Rohana Fraval has sent this tribute for Ed Kerner who recently passed away. Ed was a wonderful man, so full of life and had had such an intersting career with the United Nations and in other roles representing Sri Lanka. I always love this photo of Ed and Alfathah with the Empire State Building in the background, looking like the Lord and Lady of Manhattan, on top of the world…

Edmund Kerner was born in Sri Lanka on 16th November, 1922. He was the last of six siblings.  Having been educated at the prestigious St. Joseph’s College in Colombo, he joined the External Services where he met Alfathah, a very demure, cultured young lady from an affluent family. Smitten, Ed being a true gentleman, approached her father for permission to take her out.  Alfathah’s father was outraged! He first wished to know what Ed’s intentions were. Not long after when he realized that Alfathah and Ed were in love, her father relented and blessed the union.  They were married two years after they met. Their wedding was a classic on the Colombo social calendar.

Not long after, Ed was sent to work in the Sri Lankan Embassy in the United Kingdom.  Ed was an ambitious and upwardly mobile young man and was soon transferred as Attache to the Sri Lankan embassy in Washington D.C. in 1951. After five years at this post, he was transferred to the Sri Lanka Mission to the United Nations. Edmund Kerner was then appointed as Deputy Director of the Asian Programme of the International Press Institute (IPI). This took him from the headquarters in Zurich to mostly all corners of the world including Paris, Stockholm and London.

In 1967 Ed was appointed as Sri Lanka’s first Director of Tourism in North America and set up the Ceylon Tourist Board Office in New York. He was the first Asian to be appointed as Vice Chairman to the Association of National Tourist Office Respresentatives in New York. Having held several prestigious positions, in 1969 Ed was appointed an Adviser to the Sri Lankan delegation to the United Nations’s Economic and Social Council.

At that time, Varindra Tarzie Vittachi was working in the United Nations and was a good friend. In 1973 Edmund Kerner joined the United Nations fund for Population Activities (UNFPA) and graduated to becoming Senior Information Officer. In 1983, Ed became the Chief, Media Liaison, for UNFPA.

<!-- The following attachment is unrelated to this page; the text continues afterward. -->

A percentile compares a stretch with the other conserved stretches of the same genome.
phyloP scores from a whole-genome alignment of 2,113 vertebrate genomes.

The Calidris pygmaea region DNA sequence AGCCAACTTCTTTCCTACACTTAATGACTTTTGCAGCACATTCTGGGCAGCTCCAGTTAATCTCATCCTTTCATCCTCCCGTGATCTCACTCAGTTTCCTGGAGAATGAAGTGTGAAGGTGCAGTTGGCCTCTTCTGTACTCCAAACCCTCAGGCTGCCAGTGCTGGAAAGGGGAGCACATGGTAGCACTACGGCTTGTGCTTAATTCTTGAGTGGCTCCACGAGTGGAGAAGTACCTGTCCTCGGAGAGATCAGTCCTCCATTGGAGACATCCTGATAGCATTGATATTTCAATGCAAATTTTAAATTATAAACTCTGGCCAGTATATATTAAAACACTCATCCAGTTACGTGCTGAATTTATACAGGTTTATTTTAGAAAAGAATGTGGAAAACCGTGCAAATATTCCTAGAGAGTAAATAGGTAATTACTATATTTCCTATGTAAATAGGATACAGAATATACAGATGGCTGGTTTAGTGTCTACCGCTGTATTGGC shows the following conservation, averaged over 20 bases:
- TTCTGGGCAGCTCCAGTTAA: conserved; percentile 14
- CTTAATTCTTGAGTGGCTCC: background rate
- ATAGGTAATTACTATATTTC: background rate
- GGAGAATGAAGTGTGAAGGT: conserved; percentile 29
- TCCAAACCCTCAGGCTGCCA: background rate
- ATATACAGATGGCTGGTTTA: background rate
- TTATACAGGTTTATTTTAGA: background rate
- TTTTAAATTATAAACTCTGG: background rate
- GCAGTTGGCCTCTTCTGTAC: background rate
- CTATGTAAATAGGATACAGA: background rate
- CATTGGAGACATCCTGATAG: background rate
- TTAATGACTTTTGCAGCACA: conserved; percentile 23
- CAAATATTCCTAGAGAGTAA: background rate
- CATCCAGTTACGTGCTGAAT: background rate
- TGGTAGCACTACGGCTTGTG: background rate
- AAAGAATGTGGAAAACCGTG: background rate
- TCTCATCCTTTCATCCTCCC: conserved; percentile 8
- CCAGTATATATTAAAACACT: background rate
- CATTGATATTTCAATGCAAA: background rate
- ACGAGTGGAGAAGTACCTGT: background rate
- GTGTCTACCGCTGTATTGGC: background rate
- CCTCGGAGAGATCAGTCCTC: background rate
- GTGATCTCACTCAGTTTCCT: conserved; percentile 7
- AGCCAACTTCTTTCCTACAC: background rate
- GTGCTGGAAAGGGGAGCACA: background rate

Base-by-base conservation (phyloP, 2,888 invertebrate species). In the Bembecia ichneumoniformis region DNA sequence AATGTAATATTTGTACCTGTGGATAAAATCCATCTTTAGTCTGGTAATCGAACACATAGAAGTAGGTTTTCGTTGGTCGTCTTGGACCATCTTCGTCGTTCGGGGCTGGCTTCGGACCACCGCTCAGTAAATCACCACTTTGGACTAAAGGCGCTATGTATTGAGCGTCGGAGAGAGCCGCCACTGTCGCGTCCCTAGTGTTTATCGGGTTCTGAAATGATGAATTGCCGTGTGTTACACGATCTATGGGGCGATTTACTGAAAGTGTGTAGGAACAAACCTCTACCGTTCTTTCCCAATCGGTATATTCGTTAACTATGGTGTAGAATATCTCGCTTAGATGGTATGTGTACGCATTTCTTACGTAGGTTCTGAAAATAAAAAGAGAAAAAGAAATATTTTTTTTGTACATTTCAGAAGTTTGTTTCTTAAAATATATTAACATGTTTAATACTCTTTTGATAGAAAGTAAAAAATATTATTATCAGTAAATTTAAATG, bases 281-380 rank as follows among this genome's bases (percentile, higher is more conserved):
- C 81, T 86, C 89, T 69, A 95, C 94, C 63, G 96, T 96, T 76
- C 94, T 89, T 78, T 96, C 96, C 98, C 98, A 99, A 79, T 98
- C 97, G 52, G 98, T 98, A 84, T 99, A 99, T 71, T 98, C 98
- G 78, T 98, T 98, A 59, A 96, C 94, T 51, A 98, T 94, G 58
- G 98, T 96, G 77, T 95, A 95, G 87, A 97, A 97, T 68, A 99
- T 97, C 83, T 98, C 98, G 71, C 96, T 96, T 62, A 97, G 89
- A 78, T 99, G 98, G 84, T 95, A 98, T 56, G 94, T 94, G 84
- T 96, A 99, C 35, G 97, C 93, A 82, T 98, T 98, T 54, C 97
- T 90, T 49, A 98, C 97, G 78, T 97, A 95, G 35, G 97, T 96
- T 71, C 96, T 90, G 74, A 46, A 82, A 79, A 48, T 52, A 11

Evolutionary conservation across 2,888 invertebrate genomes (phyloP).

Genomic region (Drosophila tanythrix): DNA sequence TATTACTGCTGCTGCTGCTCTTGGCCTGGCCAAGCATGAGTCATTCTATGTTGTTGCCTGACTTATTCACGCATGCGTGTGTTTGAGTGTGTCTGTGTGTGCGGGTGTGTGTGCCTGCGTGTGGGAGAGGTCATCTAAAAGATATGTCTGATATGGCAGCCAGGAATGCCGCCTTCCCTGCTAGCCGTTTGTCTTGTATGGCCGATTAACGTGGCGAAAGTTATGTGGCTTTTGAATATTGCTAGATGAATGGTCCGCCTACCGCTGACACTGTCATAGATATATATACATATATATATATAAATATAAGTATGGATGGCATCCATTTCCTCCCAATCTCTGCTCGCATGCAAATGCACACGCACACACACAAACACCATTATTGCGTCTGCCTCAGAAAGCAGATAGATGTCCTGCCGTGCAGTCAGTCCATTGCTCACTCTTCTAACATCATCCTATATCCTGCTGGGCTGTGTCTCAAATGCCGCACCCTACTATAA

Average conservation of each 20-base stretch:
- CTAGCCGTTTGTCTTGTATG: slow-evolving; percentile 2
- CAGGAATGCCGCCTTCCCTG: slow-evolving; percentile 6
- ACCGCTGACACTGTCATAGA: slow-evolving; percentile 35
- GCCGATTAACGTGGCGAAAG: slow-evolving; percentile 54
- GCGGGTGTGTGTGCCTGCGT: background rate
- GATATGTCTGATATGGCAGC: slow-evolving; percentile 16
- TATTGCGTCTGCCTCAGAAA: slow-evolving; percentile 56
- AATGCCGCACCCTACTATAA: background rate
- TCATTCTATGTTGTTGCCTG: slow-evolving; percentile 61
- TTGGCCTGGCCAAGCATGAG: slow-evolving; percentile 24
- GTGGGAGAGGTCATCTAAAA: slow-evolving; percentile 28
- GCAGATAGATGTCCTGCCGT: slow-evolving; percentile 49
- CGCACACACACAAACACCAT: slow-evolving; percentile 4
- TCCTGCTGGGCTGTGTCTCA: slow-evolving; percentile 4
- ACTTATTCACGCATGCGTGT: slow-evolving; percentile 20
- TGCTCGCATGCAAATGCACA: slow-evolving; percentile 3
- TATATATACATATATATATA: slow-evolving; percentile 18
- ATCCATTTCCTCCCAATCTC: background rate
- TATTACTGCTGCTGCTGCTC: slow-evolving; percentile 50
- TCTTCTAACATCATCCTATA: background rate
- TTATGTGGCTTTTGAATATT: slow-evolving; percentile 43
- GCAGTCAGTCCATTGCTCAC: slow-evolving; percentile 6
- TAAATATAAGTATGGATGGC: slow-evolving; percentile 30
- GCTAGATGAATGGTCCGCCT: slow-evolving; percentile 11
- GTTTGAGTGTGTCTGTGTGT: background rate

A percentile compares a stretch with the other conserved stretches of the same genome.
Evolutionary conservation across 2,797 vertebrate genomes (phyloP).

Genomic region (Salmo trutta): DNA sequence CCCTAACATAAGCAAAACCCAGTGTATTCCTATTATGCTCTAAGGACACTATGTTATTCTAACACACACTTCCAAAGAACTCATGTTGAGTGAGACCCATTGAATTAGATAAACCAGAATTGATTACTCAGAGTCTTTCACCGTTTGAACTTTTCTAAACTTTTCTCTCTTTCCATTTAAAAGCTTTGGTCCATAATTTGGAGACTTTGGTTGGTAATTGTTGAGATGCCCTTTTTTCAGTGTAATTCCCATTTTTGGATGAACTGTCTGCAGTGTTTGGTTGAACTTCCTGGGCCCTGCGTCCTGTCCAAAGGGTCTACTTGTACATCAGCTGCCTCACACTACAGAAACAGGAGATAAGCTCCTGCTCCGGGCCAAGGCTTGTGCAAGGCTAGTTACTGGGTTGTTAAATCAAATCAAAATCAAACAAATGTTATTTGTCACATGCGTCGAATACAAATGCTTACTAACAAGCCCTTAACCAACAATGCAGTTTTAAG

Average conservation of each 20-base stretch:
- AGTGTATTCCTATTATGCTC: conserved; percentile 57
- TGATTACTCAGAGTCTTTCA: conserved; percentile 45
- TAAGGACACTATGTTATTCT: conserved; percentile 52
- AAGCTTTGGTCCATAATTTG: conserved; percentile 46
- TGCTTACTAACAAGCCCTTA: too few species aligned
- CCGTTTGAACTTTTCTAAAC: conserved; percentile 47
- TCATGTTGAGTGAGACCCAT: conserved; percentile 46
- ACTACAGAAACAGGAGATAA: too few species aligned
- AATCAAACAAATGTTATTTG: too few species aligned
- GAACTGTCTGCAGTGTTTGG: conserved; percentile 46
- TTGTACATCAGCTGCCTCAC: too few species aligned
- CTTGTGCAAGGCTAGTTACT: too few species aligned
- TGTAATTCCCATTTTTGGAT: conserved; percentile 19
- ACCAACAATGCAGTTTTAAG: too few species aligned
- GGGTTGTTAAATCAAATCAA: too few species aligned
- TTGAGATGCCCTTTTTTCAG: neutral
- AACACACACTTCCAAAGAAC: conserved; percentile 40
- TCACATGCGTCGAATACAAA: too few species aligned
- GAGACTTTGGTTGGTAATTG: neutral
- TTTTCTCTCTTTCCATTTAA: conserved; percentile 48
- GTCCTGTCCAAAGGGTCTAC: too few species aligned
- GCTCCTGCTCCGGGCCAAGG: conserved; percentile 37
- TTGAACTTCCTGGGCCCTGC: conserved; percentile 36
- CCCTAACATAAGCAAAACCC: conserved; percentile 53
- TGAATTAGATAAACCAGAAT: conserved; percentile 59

Alfathah and Ed Koerner at the top of the Empire State building, New York

Alfathah and Ed were opened in Subud. In those pioneering days, Bapak had asked Alfathah to establish a group in New York. Their apartment became the first centre for latihan in New York.  Ed was soon opened and became extremely involved in Subud work and at one time was Vice Chair when Maxwell Shorter was Chairman of Subud USA.  He subsequently became Chairman of Subud USA.  He had tremendous influence and friends in high places. He could wheel and deal and even manage to arrange visas during public holidays. He was very hospitable to Bapak and Ibu Siti Sumari. His position as a member of the Sri Lankan delegation to the United Nations gave him access to smooth out matters at Customs when Bapak’s entourage needed assistance. Once, after a long and tiring journey, Bapak stayed at his apartment in New York as Ibu was too exhausted to move to the hotel.

Ed and Alfathah travelled to Indonesia several times and Alfathah stayed there for several months. There is an interesting story I heard about Ed arriving late one night in Cilandak and did not have time to change  Dollars into Indonesian currency. Having arrived by taxi, he had to ask Bapak for the taxi fare!

Ed loved the life and ambience of New York and would have loved to have retired there.  His social life revolved around New York. Most of his friends lived there. Alfathah had five sisters and their families in Australia and the pull to return to Melbourne, was too great to resist. When he retired in 1986, Ed and Alfathah bought a smart home in the inner suburbs of Melbourne and continued the lifestyle they had become accustomed to, throwing parties to journalists and diplomats who were passing through Melbourne. At one party I counted three ex-ambassadors of Sri Lanka. The drinks always flowed freely as Ed and Alfathah were excellents hosts. He always regaled us with his stories and loved being the life of the party.

Little known were Ed’s hobbies. He had a pilot’s licence and loved taking friends for joy rides. A nervous Alfathah was not very impressed when Ed performed aerobatics when he took her on a flight!  Ed loved to dance and until a few years ago, would partner one of the ladies at the old people’s home where he retired.

Ed’s had a spiritual side which he was very open about. Most of his friends in high places knew he ‘dabbled’ is the esoteric. He was extremely loyal to his friends and this has been reciprocated.

Ed’s health began to deteriorate when Alfathah had a fall and could not walk anymore. As she was admitted into an aged care facility, it became untenable for Ed to live on his own. He often forgot to tell the taxi driver his address. It became dangerous for him to live without a caretaker. So his friends and family physician made the decision to admit Ed into the same aged care facility with Alfathah. They were both very happy until Ed’s Alzheimer’s disease took hold and he had to be confined.

This was not easy on Ed and he never accepted his situation. His deterioration was rapid. In the last few weeks on his life, Ed had friends visiting him almost every other day. It was such a privilege to cherish Ed in his last days.

Thank you all for the tributes you have sent for Ed. I have given the list of names to be read out at his funeral on the 8th of December at 2.15 p.m Melbourne time.  To those who love him, he will always be alive in your memories. Rest in peace dear Ed. May your journey be filled with the joy and comfort you brought to so many. May God accompany you.